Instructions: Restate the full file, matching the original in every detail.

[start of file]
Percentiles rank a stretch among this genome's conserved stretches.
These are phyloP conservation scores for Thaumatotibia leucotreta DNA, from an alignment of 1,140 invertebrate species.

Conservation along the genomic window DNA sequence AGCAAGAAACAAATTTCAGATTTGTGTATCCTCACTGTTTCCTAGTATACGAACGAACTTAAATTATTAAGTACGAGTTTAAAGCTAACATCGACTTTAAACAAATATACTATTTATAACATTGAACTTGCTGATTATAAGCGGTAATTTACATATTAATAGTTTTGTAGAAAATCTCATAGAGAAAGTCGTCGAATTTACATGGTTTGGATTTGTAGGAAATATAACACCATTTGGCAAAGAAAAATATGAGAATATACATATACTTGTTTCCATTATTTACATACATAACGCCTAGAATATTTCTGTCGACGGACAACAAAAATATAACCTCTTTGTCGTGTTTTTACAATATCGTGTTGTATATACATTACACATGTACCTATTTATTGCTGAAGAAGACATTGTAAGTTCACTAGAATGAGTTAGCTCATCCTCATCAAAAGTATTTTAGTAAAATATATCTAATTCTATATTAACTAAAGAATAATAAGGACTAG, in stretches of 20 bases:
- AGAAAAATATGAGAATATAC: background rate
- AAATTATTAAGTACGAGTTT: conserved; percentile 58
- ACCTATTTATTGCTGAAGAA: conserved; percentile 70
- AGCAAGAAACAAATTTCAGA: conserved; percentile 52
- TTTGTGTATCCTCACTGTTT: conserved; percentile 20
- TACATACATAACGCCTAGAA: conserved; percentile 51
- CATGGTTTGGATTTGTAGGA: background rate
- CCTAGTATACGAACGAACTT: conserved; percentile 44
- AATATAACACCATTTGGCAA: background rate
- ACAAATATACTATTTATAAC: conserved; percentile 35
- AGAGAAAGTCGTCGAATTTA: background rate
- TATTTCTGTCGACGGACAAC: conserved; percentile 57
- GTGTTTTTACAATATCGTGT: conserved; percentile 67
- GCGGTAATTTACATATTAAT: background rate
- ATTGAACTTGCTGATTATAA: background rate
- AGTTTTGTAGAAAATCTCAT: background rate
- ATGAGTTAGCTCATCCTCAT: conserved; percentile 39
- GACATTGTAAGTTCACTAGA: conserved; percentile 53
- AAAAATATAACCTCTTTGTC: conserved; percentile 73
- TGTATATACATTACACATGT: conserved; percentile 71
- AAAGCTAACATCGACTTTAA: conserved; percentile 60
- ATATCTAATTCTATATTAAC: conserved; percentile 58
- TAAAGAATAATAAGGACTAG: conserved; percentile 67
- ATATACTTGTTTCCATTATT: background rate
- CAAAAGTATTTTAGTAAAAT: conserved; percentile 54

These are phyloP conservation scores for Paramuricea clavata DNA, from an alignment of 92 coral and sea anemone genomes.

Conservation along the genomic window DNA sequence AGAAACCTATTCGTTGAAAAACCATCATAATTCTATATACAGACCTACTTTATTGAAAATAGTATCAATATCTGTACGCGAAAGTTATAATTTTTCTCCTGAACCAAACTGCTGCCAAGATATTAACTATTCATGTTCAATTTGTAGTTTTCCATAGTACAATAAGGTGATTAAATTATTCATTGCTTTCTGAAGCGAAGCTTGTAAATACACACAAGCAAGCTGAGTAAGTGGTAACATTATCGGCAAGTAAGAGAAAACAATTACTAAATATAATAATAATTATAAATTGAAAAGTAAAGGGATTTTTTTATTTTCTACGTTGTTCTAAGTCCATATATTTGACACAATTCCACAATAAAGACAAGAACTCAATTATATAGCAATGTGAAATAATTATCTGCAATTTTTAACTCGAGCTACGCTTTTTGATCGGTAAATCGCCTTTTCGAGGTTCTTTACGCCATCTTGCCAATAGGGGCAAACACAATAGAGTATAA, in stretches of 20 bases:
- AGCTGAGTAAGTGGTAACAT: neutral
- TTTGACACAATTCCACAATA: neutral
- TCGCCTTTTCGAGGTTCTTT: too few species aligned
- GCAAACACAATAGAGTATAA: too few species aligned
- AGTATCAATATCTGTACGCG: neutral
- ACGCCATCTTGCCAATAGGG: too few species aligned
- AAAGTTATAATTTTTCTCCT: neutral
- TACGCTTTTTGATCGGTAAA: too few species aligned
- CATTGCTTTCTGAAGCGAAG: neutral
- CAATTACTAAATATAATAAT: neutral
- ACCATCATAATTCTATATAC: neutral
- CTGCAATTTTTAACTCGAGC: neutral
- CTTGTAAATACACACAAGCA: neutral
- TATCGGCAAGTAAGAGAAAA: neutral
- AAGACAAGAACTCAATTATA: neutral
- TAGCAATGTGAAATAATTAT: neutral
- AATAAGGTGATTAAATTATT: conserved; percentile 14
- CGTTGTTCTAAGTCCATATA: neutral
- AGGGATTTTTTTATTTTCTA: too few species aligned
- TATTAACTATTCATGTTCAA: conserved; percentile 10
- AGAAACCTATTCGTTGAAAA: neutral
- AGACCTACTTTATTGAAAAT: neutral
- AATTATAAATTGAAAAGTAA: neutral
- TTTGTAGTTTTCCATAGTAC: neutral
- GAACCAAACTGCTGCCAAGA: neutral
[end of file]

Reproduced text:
Percentiles rank a stretch among this genome's conserved stretches.
These are phyloP conservation scores for Thaumatotibia leucotreta DNA, from an alignment of 1,140 invertebrate species.

Conservation along the genomic window DNA sequence AGCAAGAAACAAATTTCAGATTTGTGTATCCTCACTGTTTCCTAGTATACGAACGAACTTAAATTATTAAGTACGAGTTTAAAGCTAACATCGACTTTAAACAAATATACTATTTATAACATTGAACTTGCTGATTATAAGCGGTAATTTACATATTAATAGTTTTGTAGAAAATCTCATAGAGAAAGTCGTCGAATTTACATGGTTTGGATTTGTAGGAAATATAACACCATTTGGCAAAGAAAAATATGAGAATATACATATACTTGTTTCCATTATTTACATACATAACGCCTAGAATATTTCTGTCGACGGACAACAAAAATATAACCTCTTTGTCGTGTTTTTACAATATCGTGTTGTATATACATTACACATGTACCTATTTATTGCTGAAGAAGACATTGTAAGTTCACTAGAATGAGTTAGCTCATCCTCATCAAAAGTATTTTAGTAAAATATATCTAATTCTATATTAACTAAAGAATAATAAGGACTAG, in stretches of 20 bases:
- AGAAAAATATGAGAATATAC: background rate
- AAATTATTAAGTACGAGTTT: conserved; percentile 58
- ACCTATTTATTGCTGAAGAA: conserved; percentile 70
- AGCAAGAAACAAATTTCAGA: conserved; percentile 52
- TTTGTGTATCCTCACTGTTT: conserved; percentile 20
- TACATACATAACGCCTAGAA: conserved; percentile 51
- CATGGTTTGGATTTGTAGGA: background rate
- CCTAGTATACGAACGAACTT: conserved; percentile 44
- AATATAACACCATTTGGCAA: background rate
- ACAAATATACTATTTATAAC: conserved; percentile 35
- AGAGAAAGTCGTCGAATTTA: background rate
- TATTTCTGTCGACGGACAAC: conserved; percentile 57
- GTGTTTTTACAATATCGTGT: conserved; percentile 67
- GCGGTAATTTACATATTAAT: background rate
- ATTGAACTTGCTGATTATAA: background rate
- AGTTTTGTAGAAAATCTCAT: background rate
- ATGAGTTAGCTCATCCTCAT: conserved; percentile 39
- GACATTGTAAGTTCACTAGA: conserved; percentile 53
- AAAAATATAACCTCTTTGTC: conserved; percentile 73
- TGTATATACATTACACATGT: conserved; percentile 71
- AAAGCTAACATCGACTTTAA: conserved; percentile 60
- ATATCTAATTCTATATTAAC: conserved; percentile 58
- TAAAGAATAATAAGGACTAG: conserved; percentile 67
- ATATACTTGTTTCCATTATT: background rate
- CAAAAGTATTTTAGTAAAAT: conserved; percentile 54

These are phyloP conservation scores for Paramuricea clavata DNA, from an alignment of 92 coral and sea anemone genomes.

Conservation along the genomic window DNA sequence AGAAACCTATTCGTTGAAAAACCATCATAATTCTATATACAGACCTACTTTATTGAAAATAGTATCAATATCTGTACGCGAAAGTTATAATTTTTCTCCTGAACCAAACTGCTGCCAAGATATTAACTATTCATGTTCAATTTGTAGTTTTCCATAGTACAATAAGGTGATTAAATTATTCATTGCTTTCTGAAGCGAAGCTTGTAAATACACACAAGCAAGCTGAGTAAGTGGTAACATTATCGGCAAGTAAGAGAAAACAATTACTAAATATAATAATAATTATAAATTGAAAAGTAAAGGGATTTTTTTATTTTCTACGTTGTTCTAAGTCCATATATTTGACACAATTCCACAATAAAGACAAGAACTCAATTATATAGCAATGTGAAATAATTATCTGCAATTTTTAACTCGAGCTACGCTTTTTGATCGGTAAATCGCCTTTTCGAGGTTCTTTACGCCATCTTGCCAATAGGGGCAAACACAATAGAGTATAA, in stretches of 20 bases:
- AGCTGAGTAAGTGGTAACAT: neutral
- TTTGACACAATTCCACAATA: neutral
- TCGCCTTTTCGAGGTTCTTT: too few species aligned
- GCAAACACAATAGAGTATAA: too few species aligned
- AGTATCAATATCTGTACGCG: neutral
- ACGCCATCTTGCCAATAGGG: too few species aligned
- AAAGTTATAATTTTTCTCCT: neutral
- TACGCTTTTTGATCGGTAAA: too few species aligned
- CATTGCTTTCTGAAGCGAAG: neutral
- CAATTACTAAATATAATAAT: neutral
- ACCATCATAATTCTATATAC: neutral
- CTGCAATTTTTAACTCGAGC: neutral
- CTTGTAAATACACACAAGCA: neutral
- TATCGGCAAGTAAGAGAAAA: neutral
- AAGACAAGAACTCAATTATA: neutral
- TAGCAATGTGAAATAATTAT: neutral
- AATAAGGTGATTAAATTATT: conserved; percentile 14
- CGTTGTTCTAAGTCCATATA: neutral
- AGGGATTTTTTTATTTTCTA: too few species aligned
- TATTAACTATTCATGTTCAA: conserved; percentile 10
- AGAAACCTATTCGTTGAAAA: neutral
- AGACCTACTTTATTGAAAAT: neutral
- AATTATAAATTGAAAAGTAA: neutral
- TTTGTAGTTTTCCATAGTAC: neutral
- GAACCAAACTGCTGCCAAGA: neutral